7. The more we follow the divine design in the way we live, the more we receive power against evil and falsity from God’s omnipotence, receive wisdom about goodness and truth from God’s omniscience, and are in God because of God’s omnipresence. (Continued): The Second Memorable Occurance

Once I heard a strange murmur from far away. In my spirit I followed the path of the sound and moved closer to its source. When I reached it, to my surprise it was a group of spirits debating predestination and the [divine] assignment of spiritual credit or blame. They were Dutch and English, with a few spirits from other countries. At the end of each piece of reasoning they were shouting, “We’re amazed! We’re amazed!”

The topic of the debate was this: “Why doesn’t God assign his Son’s merit and justice to all the people he has created and treat them all as redeemed? He is omnipotent. If he wants, can’t he make Lucifer, the dragon, and all the goats into archangels? He is omnipotent. Why does he let the Devil’s injustice and ungodliness triumph over his Son’s justice and the piety of those who worship God? It would be very easy for God to see all people as worthy of faith and therefore salvation. What would it take except a little word to that effect? If he doesn’t do this, isn’t he acting against his own words, which are that he wants the salvation of all and the death of none [Ezekiel 33:11]? Tell us, then: Where and what is the cause of damnation for those who perish?”

Then some Dutch person who believed in predestination, including the predestination of the fall of Adam [Genesis 3], said, “That decision is simply up to the Omnipotent One. Does the clay complain to the potter when he makes a chamber pot out of it?”

Another one said, “The decision regarding everyone’s salvation is in God’s hand, as a pair of scales is in the hand of someone weighing something.”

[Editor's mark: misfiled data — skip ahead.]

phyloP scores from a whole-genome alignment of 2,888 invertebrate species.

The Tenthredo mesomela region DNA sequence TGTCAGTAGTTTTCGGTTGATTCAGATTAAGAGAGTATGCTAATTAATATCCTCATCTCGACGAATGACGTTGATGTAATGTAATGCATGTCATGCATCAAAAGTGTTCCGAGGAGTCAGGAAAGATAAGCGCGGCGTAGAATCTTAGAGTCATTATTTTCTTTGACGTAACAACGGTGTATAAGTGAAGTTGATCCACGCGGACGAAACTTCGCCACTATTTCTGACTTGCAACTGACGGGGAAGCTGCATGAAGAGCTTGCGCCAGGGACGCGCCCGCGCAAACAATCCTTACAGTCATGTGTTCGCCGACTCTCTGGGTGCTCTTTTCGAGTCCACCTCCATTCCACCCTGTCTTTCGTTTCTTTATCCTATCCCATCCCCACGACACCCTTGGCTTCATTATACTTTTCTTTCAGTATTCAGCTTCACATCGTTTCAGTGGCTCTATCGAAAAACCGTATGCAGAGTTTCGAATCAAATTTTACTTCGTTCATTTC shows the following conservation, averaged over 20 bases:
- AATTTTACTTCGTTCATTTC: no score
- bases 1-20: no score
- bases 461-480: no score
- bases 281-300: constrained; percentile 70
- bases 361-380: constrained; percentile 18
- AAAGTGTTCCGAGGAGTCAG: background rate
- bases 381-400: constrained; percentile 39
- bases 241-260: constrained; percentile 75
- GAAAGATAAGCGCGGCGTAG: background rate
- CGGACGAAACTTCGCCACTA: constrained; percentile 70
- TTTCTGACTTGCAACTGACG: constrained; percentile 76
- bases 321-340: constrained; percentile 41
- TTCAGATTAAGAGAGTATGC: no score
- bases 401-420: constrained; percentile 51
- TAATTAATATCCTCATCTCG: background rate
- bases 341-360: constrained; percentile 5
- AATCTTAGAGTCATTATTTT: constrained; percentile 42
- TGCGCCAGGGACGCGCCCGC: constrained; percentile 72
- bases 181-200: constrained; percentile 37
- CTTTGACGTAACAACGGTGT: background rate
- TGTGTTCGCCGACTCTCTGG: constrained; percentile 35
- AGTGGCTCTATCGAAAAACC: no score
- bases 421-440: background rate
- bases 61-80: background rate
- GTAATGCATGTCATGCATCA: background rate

At the sides stood a number of people who were simple in faith and upright at heart. Some of these bystanders had bloodshot eyes, some seemed stunned, some seemed drunk, and some seemed to be suffocating. They were muttering to each other, “What have we to do with all this deliriousness? They believe that God the Father attributes his Son’s justice to whomever he wants, whenever he wants, and sends his Holy Spirit to give the rewards of that justice. This belief has made them stupid. To them it seems that in order to avoid claiming for ourselves even a speck of contribution to our own salvation, we must act in every way like a stone when we undertake to become justified, and like a piece of dead wood in matters spiritual.”

Then one of these bystanders pushed his way into the group and said in a loud voice, “Oh, you demented people! You are debating about goat’s wool! Obviously you don’t realize that God Almighty is the divine design itself and that the laws of the divine design are countless. Their number, of course, is the number of truths in the Word. God cannot act against those laws, because acting against them would be acting against himself. It would be acting not only against justice but also against his own omnipotence.”

The bystander looked over to the right and saw in the distance what looked like a sheep and a lamb, as well as a dove in flight. To the left he saw a goat, a wolf, and a vulture. He said, “You believe that God in his omnipotence could turn that goat into a sheep, that wolf into a lamb, and that vulture into a dove, or the reverse. Not so. Doing that is against the laws of his divine design, of which not even the tip of one letter can fall to the ground, according to his own words [Luke 16:17]. How then could God put the justice of his Son’s redemption into someone who is rebelling against the laws of his justice? How can justice itself commit the injustice of predestining anyone to hell, and throwing anyone into the fire beside which the Devil stands, lighting the torches that he holds? Oh, you demented people, empty of spirit! Your faith has led you astray. In your hands faith is like a trap for catching doves.”

When he finished saying this, some sorcerer of the opposite belief made a kind of trap. He hung it in a tree and said, “Watch me catch that dove!” Soon a hawk flew to the trap, stuck its neck in, and hung limp. The dove saw the hawk and flew away. The bystanders were amazed and shouted, “That is impressive—a just reward!”

from True Christianity, Volume 1, Section 72

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